Research 2018-02-14T13:33:27+00:00
Woolf seminar

Academic staff of the Federation have contributed greatly to the wider theological research community over more than forty years. Research in the Federation is excitingly varied and its results appear in very different ways: books and academic journals to be sure, but also in art exhibitions, on the radio, in the support and formation of the work of aid agencies, in resources for our churches and classrooms and chaplaincies, and across the globe.

This page introduces some examples of that diversity, by spotlighting some recent projects begun or completed. These are only a small insight into the rich and thriving work of our collected staff; details of individuals’ work are linked to in their profiles.

We continue to reflect on how best to support, enhance and enrich the research life of the Federation. To give just one illustration, we have convened a global advisory board, chaired by Lord (Rowan) Williams, now Master of Magdalene College, Cambridge, and previously Archbishop of Canterbury and professor at both Cambridge and Oxford, but also a one time teacher and researcher within the Federation at Westcott House.

MBIT has embarked on a major research project into the vitality of apostolic religious life, funded by the Conrad N. Hilton Foundation. This is a globally reaching piece of research into the theological and practical understanding of women’s religious identity, its aspirations and sources of vitality in UK, Ireland, and East and Central Africa.

Co-Director and MBIT Research Fellow, Catherine Sexton, has already led early feasibility research discussions with communities from Kenya, Malawi, Tanzania, Uganda, and Zambia, refining the project in the light of the needs of women in the region.

Catherine with the Daughters of the Redeemer in Zambia, on a UISG and GHR Foundation project

Catherine with the Daughters of the Redeemer in Zambia, on a UISG and GHR Foundation project

In the UK and Ireland, the project will concentrate on new entrants since the year 2000, exploring their hopes and expectations for religious life, with the goal of enriching and developing opportunities for deeper theological reflection on women’s religious identity.

This research also extends work already concluded in the UK and Ireland: the earlier project took the form of engaging apostolic religious women in considering the sources of vitality in their identity and practice today, and creating opportunities for continuing reflection by these women and amongst other theologians. The Key Findings and Final Report from this project are already available.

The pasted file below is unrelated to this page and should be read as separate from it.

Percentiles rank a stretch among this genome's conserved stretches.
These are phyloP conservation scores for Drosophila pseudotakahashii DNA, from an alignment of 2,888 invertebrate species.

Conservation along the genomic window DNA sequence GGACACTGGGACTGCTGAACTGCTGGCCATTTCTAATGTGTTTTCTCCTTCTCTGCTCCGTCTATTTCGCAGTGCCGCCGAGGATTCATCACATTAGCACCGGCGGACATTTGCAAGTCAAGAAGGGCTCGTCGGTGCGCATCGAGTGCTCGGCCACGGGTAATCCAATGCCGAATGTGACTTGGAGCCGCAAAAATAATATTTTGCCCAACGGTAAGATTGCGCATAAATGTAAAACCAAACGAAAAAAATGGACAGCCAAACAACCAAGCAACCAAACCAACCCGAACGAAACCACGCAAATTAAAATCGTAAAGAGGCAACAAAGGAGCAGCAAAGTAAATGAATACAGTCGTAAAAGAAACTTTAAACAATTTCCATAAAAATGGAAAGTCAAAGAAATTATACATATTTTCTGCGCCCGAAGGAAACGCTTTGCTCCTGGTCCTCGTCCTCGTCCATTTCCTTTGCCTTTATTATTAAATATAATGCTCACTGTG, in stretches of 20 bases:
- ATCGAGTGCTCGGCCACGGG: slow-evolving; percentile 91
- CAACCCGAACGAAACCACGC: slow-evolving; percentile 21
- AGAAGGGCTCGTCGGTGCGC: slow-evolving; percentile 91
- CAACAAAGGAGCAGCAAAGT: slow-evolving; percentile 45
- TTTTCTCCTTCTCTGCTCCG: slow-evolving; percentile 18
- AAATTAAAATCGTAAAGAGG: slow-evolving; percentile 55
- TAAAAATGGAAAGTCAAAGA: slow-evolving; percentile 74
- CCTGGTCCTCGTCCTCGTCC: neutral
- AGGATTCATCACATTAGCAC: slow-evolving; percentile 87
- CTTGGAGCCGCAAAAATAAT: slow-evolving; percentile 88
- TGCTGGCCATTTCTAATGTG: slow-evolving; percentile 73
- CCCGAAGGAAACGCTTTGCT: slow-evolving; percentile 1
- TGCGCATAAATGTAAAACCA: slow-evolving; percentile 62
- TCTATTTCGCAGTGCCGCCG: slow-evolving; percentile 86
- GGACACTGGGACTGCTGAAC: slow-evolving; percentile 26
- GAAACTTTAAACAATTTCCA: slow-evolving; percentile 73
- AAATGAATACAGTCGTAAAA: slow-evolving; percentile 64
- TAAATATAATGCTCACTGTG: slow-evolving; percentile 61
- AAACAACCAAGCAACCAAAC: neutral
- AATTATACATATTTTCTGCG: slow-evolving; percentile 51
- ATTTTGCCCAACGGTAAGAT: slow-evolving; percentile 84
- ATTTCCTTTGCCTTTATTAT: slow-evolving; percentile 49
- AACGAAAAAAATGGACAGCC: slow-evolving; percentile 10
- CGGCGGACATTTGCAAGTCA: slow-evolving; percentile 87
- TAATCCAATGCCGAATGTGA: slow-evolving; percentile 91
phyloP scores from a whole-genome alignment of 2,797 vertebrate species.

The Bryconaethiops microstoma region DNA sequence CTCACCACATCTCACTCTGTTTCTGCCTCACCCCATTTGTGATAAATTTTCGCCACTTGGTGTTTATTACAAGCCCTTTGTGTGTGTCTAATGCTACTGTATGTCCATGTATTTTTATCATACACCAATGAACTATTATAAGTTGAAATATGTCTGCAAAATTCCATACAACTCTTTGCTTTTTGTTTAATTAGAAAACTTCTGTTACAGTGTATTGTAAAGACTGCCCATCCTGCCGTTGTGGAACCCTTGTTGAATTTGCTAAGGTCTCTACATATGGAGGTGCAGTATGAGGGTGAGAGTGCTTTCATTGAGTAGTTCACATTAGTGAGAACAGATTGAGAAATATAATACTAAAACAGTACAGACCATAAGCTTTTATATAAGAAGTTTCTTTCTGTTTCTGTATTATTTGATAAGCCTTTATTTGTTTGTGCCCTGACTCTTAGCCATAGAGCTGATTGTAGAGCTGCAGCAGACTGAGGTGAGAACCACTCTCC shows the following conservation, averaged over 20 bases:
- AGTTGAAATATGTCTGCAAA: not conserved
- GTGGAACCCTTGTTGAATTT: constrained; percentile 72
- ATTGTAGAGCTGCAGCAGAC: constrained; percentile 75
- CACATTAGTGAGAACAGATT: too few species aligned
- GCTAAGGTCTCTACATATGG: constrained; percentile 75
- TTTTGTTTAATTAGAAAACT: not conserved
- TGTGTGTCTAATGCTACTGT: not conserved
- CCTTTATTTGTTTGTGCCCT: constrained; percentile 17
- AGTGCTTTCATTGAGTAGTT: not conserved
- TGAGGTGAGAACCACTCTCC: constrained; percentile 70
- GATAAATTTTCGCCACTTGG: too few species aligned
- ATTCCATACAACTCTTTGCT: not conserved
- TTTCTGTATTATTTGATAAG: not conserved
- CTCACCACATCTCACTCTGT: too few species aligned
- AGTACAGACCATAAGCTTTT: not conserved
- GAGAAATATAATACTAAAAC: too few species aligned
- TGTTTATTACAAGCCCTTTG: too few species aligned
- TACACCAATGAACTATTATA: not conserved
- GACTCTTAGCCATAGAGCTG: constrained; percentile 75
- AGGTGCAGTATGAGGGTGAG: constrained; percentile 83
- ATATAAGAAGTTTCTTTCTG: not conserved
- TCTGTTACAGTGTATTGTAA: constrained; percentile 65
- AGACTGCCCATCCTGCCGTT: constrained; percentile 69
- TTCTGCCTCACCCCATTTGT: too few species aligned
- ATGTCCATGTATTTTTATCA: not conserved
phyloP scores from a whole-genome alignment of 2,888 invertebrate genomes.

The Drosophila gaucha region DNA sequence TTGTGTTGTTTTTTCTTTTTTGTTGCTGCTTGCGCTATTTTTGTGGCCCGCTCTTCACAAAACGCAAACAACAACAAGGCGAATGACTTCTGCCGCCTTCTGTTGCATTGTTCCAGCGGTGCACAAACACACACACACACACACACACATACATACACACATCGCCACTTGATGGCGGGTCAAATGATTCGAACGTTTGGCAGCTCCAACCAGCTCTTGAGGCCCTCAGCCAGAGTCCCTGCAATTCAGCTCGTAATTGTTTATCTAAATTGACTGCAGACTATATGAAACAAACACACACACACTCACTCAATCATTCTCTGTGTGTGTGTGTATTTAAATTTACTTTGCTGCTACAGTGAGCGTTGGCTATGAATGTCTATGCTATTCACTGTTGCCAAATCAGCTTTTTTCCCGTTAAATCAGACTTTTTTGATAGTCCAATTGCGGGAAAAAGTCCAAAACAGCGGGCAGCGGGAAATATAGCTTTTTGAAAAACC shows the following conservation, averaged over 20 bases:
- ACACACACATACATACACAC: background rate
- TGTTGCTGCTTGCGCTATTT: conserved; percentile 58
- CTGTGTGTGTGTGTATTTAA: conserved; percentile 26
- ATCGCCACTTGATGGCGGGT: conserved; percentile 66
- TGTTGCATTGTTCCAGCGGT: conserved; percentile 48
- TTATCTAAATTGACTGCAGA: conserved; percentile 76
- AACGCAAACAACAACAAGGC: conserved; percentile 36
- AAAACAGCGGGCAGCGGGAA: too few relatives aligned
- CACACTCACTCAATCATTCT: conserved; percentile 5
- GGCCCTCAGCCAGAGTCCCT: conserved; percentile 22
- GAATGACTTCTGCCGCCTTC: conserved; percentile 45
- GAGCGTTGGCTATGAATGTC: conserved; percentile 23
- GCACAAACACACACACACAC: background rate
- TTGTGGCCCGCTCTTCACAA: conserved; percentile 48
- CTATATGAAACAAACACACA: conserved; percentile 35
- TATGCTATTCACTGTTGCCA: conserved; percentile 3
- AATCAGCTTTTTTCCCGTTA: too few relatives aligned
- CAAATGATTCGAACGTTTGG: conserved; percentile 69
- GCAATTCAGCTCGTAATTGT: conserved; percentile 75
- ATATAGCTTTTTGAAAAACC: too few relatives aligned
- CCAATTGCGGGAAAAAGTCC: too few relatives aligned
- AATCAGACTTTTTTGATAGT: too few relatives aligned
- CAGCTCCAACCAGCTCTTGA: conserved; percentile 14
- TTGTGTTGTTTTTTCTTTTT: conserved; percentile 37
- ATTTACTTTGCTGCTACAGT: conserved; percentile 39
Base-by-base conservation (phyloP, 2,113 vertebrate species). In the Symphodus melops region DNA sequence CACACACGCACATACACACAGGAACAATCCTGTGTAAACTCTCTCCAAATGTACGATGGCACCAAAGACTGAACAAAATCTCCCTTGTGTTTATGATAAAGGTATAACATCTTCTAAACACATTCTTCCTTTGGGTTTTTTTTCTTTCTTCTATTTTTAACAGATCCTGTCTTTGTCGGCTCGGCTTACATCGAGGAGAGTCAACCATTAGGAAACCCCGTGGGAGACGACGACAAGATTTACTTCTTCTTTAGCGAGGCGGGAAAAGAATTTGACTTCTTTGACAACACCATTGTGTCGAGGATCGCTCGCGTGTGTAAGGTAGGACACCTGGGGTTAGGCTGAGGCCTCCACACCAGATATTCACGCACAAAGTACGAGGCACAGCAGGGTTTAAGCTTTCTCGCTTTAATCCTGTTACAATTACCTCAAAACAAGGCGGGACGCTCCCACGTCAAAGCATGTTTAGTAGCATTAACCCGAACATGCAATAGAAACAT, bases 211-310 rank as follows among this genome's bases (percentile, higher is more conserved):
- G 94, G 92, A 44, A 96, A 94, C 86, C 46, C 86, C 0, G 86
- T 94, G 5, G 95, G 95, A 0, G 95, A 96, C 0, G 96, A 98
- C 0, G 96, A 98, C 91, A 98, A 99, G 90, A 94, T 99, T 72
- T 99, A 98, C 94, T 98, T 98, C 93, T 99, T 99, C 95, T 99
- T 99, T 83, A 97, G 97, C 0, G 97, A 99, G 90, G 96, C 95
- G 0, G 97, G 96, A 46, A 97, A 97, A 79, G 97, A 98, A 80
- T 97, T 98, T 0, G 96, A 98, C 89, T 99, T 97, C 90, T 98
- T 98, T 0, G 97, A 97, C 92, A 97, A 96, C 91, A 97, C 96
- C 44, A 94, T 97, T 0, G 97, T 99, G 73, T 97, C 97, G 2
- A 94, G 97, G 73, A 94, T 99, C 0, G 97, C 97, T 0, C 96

The project is being conducted in collaboration with the Centre for Catholic Studies, University of Durham and the Religious Life Institute at Heythrop College, University of London.

Recent decades have seen rising concerns about the health and sustainability of theological education for ministry among established denominations in the UK. In addition there is a resurgence of interest in the role of the laity and the importance of education for discipleship. Alongside these conversations at institutional and national levels, theological educators continue to wrestle with searching questions about the nature of Christian learning for discipleship and ministry, and how these relate to the day to day teaching and learning within their institutions and organisations.

Extract from Eeva John

A successful application for a Durham University Common Awards Seedcorn Grant gave birth to a small-scale research project to gather, share and interrogate specific practices of teaching and learning for discipleship and ministry that, in the practitioners’ experience, brought about a deeper and more lasting impact on learners.

We gathered 40 examples of teaching and learning practices from 27 individuals. These ranged from specific resources and/or processes for a single teaching session to an approach for a whole subject area. We used words such as engaging, creative, spontaneous, integrative, embodied, relational and holistic to encourage colleagues to share some of their “riskier” approaches to teaching and learning.

Extract from Eeva John

In addition, we held a 24-hour workshop involving 19 theological educators from a range of contexts from residential theological colleges to organisations offering resources for discipleship. As the first of its kind within this sector in the UK, this was no more than a “taster” workshop.

Building on their strong intuitions about the kinds of teaching and learning practices that are likely to bring about transformation among their students, participants were invited to use some of the examples that had been collected as case studies to address four questions: First, what makes learning transformative? Second, how is transformation in learning for discipleship and ministry manifested? Third, what theological themes can be seen to underpin transformative practice? And fourth, what are the challenges of developing a more transformative approach to teaching and learning for discipleship and ministry?

Extract from Eeva John

A new website has been created that offers an interactive platform for a virtual community of theological educators for ministry and discipleship. It contains a copy of the full report of the workshop as well as the examples of creative teaching and learning practices that were gathered as part of the research project. Our hope is that theological educators will make use of this website and continue to contribute examples of good practice.